Austrian Apologizes for Nazi Comments

VIENNA--Distancing himself from what he called "misleading comments," far-right Austrian leader Joerg Haider apologized to his country's Jewish community for his past praise of Nazi policies.

His comments were the latest aimed at changing his image following Oct. 3 elections that catapulted the Freedom Party into second place in the polls and made him a key player in negotiations for Austria's next government.

But after Haider spoke, tens of thousands of people rallied in downtown Vienna to demonstrate against any participation by Haider or his party in the government, and to protest the worsening climate in Austria for minorities and foreigners.

Croatian President's Health Deteriorates

ZAGREB, Croatia--Croatian President Franjo Tudjman's medical team acknowledged that the 77-year-old leader's health has deteriorated and that he is undergoing intensive treatment.

In an additional sign that the situation is serious, Vladimir Seks, a senior member of Tudjman's ruling party, said parliament will not be dissolved, as previously planned. Parliament will convene as scheduled until Nov. 27, when its mandate expires ahead of new elections, tentatively scheduled for Dec. 22.

Tudjman, long rumored to be suffering from cancer, was rushed to a Zagreb hospital 12 days ago to treat a perforation in his large intestine. He subsequently developed peritonitis.

Apartment Collapse Death Toll Rises

FOGGIA, Italy--Screams of relatives punctuated the recovery of bodies at a flattened apartment house in the southern city of Foggia, the scene of Italy's deadliest building collapse in decades. The death toll rose to 34, with almost as many still missing.

One of the latest bodies retrieved was blackened, caught by a slow-burning fire seeping through the underground garage where many of the victims were believed to be trapped. The fire has diminished hope of finding more survivors. The six-floor building collapsed early Thursday, trapping 70 to 75 people inside. Authorities said 17 residents escaped or were rescued.

Kyrgyzstan Elections Set for February

BISHKEK, Kyrgyzstan--Kyrgyzstan said it would hold parliamentary elections on Feb. 20, 2000, five years after the former Soviet state's last ballot. The 105-member Kyrgyz parliament is considered the most free and influential in the five former Soviet Central Asian states.


Argentine President-Elect Hospitalized

BUENOS AIRES--Argentine President-elect Fernando de la Rua, due to take office Dec. 10, was taken to a hospital with a lung problem, but doctors said his condition was improving.

The medical director of the Buenos Aires hospital where he was treated said de la Rua, 62, who won the Oct. 24 presidential election, was diagnosed with pneumothorax, in which air had escaped from his lung and had built up in his chest cavity.


Israel to Withdraw Some Troops

RAMALLAH, West Bank--Israel will withdraw its troops from 5 percent of the West Bank on Monday, even though negotiators have yet to work out a last-minute dispute over which areas will be turned over to Palestinian rule.

The two sides said after a meeting between Palestinian leader Yasser Arafat and the Israeli public security minister, Shlomo Ben-Ami, that they are close to resolving the disagreement. "The 5 percent will be handed over by November 15th," Ben-Ami said.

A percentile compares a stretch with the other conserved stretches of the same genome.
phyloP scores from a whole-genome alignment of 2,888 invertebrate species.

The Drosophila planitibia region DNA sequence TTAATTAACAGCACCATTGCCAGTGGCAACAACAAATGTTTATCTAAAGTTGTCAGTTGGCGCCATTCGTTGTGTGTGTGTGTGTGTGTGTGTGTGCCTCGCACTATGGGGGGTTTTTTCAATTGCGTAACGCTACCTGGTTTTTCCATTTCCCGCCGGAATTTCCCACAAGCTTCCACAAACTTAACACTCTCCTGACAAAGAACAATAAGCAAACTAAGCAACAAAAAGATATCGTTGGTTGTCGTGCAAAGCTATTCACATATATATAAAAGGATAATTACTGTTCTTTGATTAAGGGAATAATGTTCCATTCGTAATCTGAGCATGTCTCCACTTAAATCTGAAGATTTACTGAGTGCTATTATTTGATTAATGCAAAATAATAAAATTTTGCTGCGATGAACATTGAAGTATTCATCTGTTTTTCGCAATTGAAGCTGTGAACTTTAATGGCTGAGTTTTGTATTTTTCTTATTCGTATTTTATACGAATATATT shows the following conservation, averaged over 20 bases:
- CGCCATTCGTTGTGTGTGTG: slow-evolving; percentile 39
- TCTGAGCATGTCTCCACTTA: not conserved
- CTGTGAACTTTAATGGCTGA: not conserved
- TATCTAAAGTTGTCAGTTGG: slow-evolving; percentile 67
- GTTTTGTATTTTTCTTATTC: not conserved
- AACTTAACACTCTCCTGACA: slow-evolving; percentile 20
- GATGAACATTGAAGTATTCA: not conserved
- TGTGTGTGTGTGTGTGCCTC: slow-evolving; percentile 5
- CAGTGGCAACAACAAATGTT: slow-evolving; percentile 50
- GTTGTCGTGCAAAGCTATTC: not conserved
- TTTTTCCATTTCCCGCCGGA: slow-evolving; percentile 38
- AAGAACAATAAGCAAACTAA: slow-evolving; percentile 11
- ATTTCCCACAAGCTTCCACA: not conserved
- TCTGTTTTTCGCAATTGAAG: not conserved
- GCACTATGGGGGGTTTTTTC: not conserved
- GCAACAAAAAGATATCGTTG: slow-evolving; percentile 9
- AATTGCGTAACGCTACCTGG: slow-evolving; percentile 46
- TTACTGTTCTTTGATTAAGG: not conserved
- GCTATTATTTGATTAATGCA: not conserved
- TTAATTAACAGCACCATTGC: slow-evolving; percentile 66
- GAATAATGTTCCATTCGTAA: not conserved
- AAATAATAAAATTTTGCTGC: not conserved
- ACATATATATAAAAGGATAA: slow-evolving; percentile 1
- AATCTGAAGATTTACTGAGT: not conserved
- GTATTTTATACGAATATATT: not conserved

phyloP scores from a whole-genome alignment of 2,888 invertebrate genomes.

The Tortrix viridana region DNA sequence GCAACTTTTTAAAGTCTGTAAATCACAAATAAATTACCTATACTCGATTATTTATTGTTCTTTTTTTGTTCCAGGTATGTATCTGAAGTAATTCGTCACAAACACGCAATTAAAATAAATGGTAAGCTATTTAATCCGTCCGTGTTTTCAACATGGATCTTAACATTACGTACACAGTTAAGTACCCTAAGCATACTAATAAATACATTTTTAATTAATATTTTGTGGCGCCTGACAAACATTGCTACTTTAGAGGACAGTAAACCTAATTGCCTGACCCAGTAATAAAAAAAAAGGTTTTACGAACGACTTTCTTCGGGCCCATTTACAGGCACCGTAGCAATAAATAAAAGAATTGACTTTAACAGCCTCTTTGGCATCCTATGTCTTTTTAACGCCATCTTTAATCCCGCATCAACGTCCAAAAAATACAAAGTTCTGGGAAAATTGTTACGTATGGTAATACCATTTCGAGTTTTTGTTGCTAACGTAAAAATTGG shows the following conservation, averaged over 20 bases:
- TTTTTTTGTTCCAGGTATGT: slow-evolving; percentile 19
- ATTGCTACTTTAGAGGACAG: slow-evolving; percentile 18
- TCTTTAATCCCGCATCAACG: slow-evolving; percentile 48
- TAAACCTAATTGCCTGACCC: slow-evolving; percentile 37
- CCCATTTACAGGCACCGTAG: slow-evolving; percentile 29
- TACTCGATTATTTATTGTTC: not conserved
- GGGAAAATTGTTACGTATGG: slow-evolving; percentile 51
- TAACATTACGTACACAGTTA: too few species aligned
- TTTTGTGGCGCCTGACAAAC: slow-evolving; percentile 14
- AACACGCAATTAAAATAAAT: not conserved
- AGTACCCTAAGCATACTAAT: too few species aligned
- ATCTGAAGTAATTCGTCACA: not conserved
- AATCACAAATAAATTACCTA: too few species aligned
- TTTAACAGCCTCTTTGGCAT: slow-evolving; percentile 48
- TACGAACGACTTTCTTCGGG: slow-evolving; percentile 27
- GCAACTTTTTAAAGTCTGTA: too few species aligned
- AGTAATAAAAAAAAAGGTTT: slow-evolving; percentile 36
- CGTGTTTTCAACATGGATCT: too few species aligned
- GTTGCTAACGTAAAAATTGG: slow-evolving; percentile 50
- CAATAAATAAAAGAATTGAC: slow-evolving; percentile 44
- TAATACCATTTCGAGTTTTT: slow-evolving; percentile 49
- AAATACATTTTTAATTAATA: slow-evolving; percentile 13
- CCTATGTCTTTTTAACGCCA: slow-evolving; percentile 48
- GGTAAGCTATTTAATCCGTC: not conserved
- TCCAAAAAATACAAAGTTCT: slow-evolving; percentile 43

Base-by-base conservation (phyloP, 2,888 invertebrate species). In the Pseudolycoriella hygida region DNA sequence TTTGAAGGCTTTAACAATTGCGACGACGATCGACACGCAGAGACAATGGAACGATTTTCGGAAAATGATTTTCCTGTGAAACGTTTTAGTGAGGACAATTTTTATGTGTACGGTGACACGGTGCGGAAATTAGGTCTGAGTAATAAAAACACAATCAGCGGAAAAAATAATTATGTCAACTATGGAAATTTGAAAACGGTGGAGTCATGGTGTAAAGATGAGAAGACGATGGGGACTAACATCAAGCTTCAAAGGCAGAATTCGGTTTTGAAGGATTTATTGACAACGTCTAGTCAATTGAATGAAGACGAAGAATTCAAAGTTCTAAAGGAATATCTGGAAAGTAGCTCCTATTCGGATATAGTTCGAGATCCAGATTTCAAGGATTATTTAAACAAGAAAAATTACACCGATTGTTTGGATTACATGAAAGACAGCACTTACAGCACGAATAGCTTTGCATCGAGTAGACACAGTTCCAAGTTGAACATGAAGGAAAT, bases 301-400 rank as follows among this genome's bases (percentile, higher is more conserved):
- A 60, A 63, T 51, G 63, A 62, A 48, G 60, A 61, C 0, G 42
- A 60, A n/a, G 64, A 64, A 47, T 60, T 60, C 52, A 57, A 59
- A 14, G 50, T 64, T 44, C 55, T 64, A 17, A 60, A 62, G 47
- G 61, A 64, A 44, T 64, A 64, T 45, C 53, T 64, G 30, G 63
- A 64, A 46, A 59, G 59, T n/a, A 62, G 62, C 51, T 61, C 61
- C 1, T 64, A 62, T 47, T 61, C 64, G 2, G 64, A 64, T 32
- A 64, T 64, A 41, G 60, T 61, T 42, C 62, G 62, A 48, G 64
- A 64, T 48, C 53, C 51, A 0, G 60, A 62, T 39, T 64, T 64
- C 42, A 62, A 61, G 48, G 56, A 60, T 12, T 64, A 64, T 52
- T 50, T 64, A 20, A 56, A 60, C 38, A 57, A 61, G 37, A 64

The Israeli Cabinet approved the withdrawal map on Wednesday and Israeli negotiators presented it to Arafat a day later. However, Arafat refused to sign the map.


Commonwealth Suspends Pakistan

DURBAN, South Africa--Leaders of the 54-nation Commonwealth agreed Friday to suspend military-ruled Pakistan, a move which gives the country two years to reinstate democracy.

Commonwealth officials said Pakistan would have two years from the confirmation of its suspension to reinstate civilian rule or face expulsion from the association, which groups mainly English-speaking nations, many of them former British colonies.

Burns Compound Indian Suffering

BHUBANESHWAR, India--Scores of people have suffered serious skin burns in eastern India, relief workers said, raising fears that a killer cyclone also unleashed acid from a damaged fertilizer plant into ponds where villagers bathe.

The death toll from the cyclone jumped to 9,392 on Friday after 1,736 more bodies were discovered in Ersama, about 185 miles south of Calcutta, an official in nearby Jagatsinghpur district said. With thousands of people washed out to sea and unclaimed bodies rotting or cremated in mass pyres, the number of victims was still expected to rise.

S. Korea Dismisses Top Police Officers

SEOUL--President Kim Dae Jung dismissed top police officers after the arrests of several policemen on corruption charges related to a deadly fire.

Kim Kwang Sik, head of the National Police Agency, and Shin Bo Ki, head of the Inchon police force, were fired for failing to discipline subordinates, government officials said.

The move followed reports that a number of policemen took bribes from the owner of an illegal bar in Inchon, 30 miles west of Seoul, where a fire killed 55 people, many of them teenagers. It was South Korea's worst fire in a quarter-century.

Malaysia to Hold Early Vote

KUALA LUMPUR, Malaysia--Malaysia's Election Commission set Nov. 29 for early general elections, prompting criticism from opposition parties who complained it gave them too little time to campaign.

Prime Minister Mahathir Mohamad called the early vote and dissolved parliament this week. Critics said it was intended to catch the opposition off-guard. Still, the wife of jailed opposition figure Anwar Ibrahim announced she was ready to run for a seat in parliament, possibly even the one held by Mahathir.


"Violence has always been prevalent in our schools, but what is changing is the quality of that violence."

-- Hans Merkens, professor of youth culture at the Free University of Berlin